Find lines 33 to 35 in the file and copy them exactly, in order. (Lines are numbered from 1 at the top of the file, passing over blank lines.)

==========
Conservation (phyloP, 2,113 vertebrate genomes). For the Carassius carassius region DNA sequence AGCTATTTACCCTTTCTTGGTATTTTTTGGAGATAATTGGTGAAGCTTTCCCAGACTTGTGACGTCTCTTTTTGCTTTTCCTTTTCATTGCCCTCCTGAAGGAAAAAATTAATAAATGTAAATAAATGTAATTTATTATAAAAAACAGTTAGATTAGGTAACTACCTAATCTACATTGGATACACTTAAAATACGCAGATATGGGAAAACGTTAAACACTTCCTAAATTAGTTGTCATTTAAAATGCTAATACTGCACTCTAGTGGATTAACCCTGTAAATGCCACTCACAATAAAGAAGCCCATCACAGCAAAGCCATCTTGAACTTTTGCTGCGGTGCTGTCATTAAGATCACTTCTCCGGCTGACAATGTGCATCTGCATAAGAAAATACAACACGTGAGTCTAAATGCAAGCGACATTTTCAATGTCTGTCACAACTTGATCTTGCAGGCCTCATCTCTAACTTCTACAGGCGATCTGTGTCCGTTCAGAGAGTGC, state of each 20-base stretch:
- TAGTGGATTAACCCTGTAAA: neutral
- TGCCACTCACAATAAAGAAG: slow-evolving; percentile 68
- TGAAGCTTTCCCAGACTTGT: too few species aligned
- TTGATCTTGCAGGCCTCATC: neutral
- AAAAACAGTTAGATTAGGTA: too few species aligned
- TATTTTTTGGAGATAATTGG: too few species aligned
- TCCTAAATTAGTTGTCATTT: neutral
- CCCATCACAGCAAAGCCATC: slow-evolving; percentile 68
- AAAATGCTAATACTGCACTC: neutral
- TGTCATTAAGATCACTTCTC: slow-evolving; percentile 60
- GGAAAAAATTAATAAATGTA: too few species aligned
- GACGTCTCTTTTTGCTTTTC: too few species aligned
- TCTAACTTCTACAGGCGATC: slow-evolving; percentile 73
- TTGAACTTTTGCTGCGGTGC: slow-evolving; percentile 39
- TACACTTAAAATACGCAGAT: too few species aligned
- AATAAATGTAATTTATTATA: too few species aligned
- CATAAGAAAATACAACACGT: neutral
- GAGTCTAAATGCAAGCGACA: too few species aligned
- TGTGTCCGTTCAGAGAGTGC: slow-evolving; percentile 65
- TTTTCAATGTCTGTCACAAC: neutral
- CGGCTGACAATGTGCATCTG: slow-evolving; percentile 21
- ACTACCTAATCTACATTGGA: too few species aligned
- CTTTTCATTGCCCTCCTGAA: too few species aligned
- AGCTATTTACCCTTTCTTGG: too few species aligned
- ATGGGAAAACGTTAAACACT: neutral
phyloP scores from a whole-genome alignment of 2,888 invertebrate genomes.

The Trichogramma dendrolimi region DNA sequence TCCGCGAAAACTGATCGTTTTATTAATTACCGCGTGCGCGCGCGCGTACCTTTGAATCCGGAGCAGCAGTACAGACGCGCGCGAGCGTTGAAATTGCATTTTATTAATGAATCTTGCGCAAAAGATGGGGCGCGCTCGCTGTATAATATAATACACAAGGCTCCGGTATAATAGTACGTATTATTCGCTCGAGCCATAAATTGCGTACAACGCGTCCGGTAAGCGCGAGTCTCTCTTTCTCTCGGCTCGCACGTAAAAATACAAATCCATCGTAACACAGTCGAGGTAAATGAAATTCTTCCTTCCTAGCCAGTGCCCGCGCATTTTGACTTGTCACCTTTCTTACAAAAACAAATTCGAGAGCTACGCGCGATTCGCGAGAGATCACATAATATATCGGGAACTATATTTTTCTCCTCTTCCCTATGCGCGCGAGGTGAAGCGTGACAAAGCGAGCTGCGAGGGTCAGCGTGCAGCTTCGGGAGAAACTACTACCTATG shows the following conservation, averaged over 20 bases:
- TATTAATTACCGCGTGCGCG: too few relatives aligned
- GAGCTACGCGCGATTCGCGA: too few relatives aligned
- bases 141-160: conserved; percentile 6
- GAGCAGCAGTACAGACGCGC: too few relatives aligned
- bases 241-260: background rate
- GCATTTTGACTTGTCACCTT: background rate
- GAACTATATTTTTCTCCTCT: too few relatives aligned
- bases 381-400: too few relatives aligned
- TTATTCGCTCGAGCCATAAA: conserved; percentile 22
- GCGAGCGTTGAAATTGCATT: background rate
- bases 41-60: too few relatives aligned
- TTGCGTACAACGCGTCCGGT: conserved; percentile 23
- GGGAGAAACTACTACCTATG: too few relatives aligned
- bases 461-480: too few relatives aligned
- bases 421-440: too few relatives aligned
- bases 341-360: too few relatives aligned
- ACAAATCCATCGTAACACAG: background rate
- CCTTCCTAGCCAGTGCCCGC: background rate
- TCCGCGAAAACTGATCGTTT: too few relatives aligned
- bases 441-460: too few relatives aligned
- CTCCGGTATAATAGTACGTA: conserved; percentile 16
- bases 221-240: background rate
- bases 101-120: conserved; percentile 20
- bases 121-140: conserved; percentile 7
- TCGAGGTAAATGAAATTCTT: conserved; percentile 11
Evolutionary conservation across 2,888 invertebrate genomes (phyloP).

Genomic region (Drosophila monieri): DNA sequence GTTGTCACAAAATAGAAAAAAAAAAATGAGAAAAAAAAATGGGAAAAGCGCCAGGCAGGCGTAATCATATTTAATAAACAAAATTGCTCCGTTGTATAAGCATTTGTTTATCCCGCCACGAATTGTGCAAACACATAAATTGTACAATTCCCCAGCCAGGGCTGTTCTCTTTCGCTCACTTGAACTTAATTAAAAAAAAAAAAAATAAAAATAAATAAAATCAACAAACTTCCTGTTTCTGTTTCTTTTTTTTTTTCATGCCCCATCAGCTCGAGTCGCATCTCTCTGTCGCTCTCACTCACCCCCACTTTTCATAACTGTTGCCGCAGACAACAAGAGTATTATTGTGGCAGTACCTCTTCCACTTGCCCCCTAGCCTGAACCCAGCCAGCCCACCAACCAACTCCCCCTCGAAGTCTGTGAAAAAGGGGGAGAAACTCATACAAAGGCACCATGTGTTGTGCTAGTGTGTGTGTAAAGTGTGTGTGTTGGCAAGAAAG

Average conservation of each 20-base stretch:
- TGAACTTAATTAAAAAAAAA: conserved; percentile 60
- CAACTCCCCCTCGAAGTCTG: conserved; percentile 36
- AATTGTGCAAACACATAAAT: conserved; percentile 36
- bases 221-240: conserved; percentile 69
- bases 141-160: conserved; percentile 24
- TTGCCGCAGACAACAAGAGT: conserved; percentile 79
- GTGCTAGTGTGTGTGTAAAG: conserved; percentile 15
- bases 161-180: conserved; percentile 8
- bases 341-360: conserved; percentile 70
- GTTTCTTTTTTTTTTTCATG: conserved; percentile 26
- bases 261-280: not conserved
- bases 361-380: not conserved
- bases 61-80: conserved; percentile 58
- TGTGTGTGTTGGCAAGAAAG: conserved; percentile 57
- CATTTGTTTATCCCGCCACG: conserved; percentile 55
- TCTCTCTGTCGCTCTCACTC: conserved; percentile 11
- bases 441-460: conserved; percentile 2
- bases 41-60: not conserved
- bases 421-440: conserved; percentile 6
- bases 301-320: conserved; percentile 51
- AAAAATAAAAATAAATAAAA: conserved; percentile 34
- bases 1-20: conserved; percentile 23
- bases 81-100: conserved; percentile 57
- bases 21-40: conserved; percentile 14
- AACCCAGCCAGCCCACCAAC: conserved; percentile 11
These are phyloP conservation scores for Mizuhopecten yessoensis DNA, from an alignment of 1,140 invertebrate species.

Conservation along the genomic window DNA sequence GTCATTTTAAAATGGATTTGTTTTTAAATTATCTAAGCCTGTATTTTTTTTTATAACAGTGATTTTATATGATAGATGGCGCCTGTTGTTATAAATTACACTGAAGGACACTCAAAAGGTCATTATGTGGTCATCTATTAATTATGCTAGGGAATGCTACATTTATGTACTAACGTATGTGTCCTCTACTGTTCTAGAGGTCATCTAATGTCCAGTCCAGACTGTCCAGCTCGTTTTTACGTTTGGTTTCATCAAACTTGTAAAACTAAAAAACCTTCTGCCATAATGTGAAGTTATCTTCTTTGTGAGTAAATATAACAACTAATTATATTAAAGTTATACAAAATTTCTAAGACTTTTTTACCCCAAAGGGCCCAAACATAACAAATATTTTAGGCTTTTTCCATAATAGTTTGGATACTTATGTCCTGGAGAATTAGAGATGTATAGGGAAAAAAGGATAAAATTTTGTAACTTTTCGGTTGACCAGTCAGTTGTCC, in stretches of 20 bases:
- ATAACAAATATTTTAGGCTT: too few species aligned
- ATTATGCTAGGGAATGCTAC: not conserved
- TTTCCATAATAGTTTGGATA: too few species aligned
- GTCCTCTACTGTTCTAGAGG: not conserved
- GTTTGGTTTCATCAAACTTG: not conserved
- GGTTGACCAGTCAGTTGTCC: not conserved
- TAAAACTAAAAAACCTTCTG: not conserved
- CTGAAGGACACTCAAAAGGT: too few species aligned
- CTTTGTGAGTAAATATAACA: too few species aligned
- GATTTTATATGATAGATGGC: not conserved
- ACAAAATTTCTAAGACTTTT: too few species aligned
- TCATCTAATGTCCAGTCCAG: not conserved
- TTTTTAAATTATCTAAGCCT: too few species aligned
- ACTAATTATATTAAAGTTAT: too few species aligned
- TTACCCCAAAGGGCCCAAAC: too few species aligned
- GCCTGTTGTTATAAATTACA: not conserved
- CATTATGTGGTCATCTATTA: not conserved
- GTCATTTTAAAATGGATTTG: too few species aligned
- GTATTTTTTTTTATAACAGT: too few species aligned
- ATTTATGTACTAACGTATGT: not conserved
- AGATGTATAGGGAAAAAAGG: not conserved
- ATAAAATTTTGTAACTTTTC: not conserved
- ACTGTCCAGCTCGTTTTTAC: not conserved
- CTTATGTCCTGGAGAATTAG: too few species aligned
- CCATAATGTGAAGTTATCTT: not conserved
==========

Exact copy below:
- bases 241-260: background rate
- GCATTTTGACTTGTCACCTT: background rate
- GAACTATATTTTTCTCCTCT: too few relatives aligned